It’s always great news when a critically endangered animal gives birth to a newborn. Every new arrival is an inspiring sign of hope for an at-risk species that they will survive for generations to come.
Now, one zoo is celebrating the birth of two critically endangered Amur leopards.
The cubs, both female, were born on April 21 at the St. Louis Zoo. The zoo described their births as a “significant contribution to the population of Amur leopards,” which are one of the most endangered cats in the world.
The cubs are named Anya and Irina, which mean “grace” and “peace.” Their mother is named Dorothy and their father is Samson, both four years old. The mates were paired under a recommendation by the Association of Zoos and Aquariums Amur Leopard Species Survival Plan, and arrived from different zoos in 2020 and 2021.
The zoo reports that both the mother and cubs are doing well, and are spending some private time in an indoor maternity den where they will remain for the next few months, until they can be safely released into the outdoor habitat in the zoo’s Big Cat Country.
“The first few months of life are critical for newborn leopards,” the zoo wrote in a press release. “The animal care team is closely monitoring the family and it appears that both cubs are healthy.”
Both cubs weighed about 2.5 pounds at birth, but will weigh between 60 and 125 pounds when fully grown.
Four other leopard cubs have been born at the Saint Louis Zoo since 1991, but this marks their first arrival since 2010. Amur leopards have a gestation period of 100 days, and in the wild stay with their mother for a year and a half.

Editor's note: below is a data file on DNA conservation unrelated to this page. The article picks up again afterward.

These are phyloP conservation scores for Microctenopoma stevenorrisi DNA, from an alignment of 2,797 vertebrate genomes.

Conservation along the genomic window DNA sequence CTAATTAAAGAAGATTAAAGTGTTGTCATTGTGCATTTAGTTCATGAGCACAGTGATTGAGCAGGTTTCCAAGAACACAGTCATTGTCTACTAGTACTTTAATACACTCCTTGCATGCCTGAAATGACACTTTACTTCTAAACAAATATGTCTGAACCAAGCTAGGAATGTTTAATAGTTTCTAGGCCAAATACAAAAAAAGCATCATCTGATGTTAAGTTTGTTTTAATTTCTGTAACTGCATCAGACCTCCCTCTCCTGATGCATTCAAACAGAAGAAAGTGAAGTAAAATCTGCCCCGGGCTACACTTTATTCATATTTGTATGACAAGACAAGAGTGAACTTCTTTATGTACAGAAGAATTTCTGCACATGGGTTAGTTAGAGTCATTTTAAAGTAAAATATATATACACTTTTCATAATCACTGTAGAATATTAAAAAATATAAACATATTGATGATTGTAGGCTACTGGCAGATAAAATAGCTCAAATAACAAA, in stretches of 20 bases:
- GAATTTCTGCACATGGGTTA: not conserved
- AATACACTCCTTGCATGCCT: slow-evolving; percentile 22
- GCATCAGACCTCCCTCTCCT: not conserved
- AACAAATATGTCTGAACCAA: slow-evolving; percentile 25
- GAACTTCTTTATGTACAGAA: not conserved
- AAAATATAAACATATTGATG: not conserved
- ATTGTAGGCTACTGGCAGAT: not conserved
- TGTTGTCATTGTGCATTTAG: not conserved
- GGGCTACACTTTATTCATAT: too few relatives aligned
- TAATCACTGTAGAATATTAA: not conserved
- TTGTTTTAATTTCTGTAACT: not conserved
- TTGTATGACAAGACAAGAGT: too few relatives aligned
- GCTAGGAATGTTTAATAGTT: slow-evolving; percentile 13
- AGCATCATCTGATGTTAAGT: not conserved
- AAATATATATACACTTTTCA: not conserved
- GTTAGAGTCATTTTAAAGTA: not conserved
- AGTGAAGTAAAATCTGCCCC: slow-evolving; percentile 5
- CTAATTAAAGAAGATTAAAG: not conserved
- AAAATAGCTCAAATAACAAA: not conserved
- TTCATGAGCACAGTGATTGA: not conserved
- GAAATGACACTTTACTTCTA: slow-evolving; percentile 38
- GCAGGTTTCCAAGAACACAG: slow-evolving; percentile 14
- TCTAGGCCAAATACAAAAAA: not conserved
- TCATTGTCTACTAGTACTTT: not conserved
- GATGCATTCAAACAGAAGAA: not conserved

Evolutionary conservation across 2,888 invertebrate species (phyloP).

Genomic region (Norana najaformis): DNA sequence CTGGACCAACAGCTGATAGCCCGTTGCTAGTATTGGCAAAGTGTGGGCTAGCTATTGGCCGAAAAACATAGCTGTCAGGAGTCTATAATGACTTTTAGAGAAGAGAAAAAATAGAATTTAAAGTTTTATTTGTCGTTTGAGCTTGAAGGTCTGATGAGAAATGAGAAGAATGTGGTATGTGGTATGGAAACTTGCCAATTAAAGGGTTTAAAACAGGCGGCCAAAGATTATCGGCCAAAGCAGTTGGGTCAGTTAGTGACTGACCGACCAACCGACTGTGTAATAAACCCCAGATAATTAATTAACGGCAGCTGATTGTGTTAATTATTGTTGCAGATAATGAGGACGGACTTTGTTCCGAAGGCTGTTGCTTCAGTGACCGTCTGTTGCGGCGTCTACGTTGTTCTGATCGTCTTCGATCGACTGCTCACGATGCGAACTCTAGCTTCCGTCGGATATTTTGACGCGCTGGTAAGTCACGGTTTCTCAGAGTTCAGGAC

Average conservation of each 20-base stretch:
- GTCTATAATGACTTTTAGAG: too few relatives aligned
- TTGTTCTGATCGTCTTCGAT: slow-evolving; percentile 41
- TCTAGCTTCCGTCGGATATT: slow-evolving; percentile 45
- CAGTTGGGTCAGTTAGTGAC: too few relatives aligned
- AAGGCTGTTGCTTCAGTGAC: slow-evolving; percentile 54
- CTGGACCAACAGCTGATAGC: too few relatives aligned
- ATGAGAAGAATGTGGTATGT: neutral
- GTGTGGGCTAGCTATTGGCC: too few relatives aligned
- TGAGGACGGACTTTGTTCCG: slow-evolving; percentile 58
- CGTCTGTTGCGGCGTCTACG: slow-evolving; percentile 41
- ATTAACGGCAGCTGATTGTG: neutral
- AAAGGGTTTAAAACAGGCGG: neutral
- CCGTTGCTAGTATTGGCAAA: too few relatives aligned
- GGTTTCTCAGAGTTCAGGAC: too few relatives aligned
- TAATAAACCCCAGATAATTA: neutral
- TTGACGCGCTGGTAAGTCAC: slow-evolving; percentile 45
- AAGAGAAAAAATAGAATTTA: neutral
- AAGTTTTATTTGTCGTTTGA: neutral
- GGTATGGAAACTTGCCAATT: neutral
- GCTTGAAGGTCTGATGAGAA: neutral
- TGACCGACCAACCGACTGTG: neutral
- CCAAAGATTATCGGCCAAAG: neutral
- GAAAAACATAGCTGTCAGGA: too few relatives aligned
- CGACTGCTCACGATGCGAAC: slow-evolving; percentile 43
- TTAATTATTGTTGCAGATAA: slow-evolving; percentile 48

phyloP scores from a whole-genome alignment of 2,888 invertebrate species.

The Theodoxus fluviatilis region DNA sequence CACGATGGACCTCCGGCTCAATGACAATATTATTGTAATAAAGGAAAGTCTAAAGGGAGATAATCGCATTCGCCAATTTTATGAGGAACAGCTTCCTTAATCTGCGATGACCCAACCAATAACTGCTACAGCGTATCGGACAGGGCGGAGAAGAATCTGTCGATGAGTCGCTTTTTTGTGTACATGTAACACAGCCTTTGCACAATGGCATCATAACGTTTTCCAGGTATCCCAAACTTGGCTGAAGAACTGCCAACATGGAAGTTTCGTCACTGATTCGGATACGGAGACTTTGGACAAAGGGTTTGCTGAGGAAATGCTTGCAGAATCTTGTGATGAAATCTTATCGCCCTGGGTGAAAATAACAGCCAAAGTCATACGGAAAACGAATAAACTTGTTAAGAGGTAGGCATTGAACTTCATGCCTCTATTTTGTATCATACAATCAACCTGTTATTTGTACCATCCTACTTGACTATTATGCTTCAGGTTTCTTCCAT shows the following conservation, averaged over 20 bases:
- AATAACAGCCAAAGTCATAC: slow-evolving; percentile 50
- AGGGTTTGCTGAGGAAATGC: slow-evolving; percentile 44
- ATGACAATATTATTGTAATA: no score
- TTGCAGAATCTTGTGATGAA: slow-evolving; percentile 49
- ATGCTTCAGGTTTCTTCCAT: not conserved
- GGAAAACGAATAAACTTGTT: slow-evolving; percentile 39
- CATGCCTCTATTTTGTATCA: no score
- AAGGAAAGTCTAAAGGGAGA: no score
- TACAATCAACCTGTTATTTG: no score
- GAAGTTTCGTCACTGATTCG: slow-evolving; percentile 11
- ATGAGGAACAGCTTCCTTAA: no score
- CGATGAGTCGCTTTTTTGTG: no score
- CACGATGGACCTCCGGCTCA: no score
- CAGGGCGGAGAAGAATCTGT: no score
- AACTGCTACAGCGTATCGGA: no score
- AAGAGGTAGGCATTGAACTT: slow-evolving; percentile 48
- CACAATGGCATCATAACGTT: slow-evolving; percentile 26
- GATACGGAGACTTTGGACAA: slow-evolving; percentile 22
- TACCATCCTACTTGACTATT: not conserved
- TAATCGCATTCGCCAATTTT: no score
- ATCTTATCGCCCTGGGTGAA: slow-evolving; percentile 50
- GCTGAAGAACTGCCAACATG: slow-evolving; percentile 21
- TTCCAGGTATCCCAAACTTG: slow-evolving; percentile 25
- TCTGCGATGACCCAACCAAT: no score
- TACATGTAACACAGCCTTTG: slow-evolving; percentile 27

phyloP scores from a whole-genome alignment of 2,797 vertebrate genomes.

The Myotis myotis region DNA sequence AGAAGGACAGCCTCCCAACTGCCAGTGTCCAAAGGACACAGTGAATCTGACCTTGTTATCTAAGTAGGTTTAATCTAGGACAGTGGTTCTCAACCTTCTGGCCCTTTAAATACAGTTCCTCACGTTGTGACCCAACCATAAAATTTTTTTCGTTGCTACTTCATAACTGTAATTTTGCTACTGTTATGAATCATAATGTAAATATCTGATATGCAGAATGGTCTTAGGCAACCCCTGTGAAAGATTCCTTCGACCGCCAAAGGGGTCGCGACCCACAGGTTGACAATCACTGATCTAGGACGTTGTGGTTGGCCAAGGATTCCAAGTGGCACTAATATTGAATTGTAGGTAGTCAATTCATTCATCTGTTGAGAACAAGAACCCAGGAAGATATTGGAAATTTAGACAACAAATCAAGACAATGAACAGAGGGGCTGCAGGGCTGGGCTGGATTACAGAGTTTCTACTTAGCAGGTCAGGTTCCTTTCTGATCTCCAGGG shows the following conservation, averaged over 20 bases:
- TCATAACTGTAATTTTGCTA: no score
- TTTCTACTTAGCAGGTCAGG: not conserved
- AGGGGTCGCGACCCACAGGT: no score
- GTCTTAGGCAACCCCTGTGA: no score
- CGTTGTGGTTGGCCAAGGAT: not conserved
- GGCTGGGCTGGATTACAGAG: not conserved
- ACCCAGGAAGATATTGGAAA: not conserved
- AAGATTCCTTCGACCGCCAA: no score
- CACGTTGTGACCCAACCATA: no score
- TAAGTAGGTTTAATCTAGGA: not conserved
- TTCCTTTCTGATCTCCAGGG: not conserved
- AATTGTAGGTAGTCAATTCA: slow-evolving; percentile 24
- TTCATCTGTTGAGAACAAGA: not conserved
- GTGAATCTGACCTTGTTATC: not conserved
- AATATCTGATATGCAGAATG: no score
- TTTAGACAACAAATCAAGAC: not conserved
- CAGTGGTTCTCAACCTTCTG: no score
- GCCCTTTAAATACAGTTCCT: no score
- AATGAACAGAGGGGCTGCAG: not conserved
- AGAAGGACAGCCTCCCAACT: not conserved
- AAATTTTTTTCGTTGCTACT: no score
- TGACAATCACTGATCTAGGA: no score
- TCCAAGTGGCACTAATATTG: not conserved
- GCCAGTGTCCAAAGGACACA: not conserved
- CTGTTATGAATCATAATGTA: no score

The Amur leopard is a critically endangered species. According to WWF, they are likely the rarest cat in the world, with only 120 adults in the wild. They have been threatened by illegal poaching, climate change, habitat loss and deforestation.
“There are more Amur leopards in human care than exist in the wild,” said Steve Bircher, Curator of Carnivores at the St. Louis Zoo. “In all, the population of Amur leopards in zoos all around the world numbers just about 300 individuals.”
“Without the conservation effort of zoos, this species could go extinct, due to loss of genetic diversity and other threats to its survival in the wild, including habitat loss due to logging activities, human encroachment and poaching.”
Thankfully, there are now two more in the world, and seeing them thrive is an inspiring sign of hope for this very vulnerable species.
“Dot is an excellent mother. It’s exciting to see this first-time mom providing great care to her cubs,” Bircher said. “There are so few of these rare big cats left in the world and each birth is extremely important for the survival of the species.”
We’re so glad these critically endangered Amur leopards were born and are doing so well! Welcome to the world!
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